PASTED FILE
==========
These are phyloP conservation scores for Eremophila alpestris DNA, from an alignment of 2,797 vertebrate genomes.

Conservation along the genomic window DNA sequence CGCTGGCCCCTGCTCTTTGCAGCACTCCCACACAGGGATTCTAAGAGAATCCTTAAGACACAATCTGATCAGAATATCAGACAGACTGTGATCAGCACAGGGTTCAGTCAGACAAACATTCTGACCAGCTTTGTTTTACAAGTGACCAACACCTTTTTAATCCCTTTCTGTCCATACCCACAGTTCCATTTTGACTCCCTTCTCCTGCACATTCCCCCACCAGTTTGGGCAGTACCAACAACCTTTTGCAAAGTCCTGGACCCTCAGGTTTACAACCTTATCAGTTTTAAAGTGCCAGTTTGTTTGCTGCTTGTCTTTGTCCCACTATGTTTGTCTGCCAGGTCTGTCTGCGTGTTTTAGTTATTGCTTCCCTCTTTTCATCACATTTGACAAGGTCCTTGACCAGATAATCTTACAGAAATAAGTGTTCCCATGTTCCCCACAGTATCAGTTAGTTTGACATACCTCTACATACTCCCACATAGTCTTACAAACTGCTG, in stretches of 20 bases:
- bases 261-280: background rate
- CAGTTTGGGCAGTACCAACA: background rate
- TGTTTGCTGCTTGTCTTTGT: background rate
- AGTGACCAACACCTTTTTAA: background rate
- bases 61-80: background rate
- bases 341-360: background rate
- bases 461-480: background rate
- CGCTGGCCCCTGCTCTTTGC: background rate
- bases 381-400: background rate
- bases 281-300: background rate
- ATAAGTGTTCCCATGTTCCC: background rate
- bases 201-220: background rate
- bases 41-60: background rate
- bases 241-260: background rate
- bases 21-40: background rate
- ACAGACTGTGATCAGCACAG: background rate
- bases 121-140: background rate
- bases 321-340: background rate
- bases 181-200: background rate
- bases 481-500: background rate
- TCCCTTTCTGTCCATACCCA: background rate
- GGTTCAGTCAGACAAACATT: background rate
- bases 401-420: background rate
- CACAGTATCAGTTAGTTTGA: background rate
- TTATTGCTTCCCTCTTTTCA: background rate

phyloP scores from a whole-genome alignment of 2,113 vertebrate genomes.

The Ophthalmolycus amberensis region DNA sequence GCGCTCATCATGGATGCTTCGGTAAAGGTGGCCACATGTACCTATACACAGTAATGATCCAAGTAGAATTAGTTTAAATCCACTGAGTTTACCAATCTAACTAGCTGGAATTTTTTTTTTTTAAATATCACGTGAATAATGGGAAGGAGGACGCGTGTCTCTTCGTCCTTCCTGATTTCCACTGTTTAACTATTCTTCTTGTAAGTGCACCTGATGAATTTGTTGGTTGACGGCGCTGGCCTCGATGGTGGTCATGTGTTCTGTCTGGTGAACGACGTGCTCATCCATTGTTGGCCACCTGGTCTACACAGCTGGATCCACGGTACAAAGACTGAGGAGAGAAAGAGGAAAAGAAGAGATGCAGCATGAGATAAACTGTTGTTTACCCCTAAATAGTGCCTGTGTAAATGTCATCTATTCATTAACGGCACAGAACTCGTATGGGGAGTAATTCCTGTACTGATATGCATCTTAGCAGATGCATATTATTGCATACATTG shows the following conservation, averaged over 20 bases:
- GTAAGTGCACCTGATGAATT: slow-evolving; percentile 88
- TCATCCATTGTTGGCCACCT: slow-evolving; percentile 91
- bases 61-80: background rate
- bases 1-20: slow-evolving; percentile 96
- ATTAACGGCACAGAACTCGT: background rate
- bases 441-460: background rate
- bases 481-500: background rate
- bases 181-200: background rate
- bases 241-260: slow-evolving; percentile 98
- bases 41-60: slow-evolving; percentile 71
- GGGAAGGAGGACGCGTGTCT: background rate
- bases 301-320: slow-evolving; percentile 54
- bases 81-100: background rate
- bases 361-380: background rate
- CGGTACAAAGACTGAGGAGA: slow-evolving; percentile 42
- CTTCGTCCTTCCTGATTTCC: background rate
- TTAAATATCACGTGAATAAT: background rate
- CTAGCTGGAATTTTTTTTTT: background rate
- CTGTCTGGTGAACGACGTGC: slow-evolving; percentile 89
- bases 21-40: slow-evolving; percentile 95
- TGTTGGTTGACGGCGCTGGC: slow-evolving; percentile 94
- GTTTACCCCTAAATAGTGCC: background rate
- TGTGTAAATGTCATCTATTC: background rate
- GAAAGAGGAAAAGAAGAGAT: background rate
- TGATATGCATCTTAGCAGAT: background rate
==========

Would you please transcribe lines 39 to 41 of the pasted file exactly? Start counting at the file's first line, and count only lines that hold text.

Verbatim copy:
- bases 41-60: slow-evolving; percentile 71
- GGGAAGGAGGACGCGTGTCT: background rate
- bases 301-320: slow-evolving; percentile 54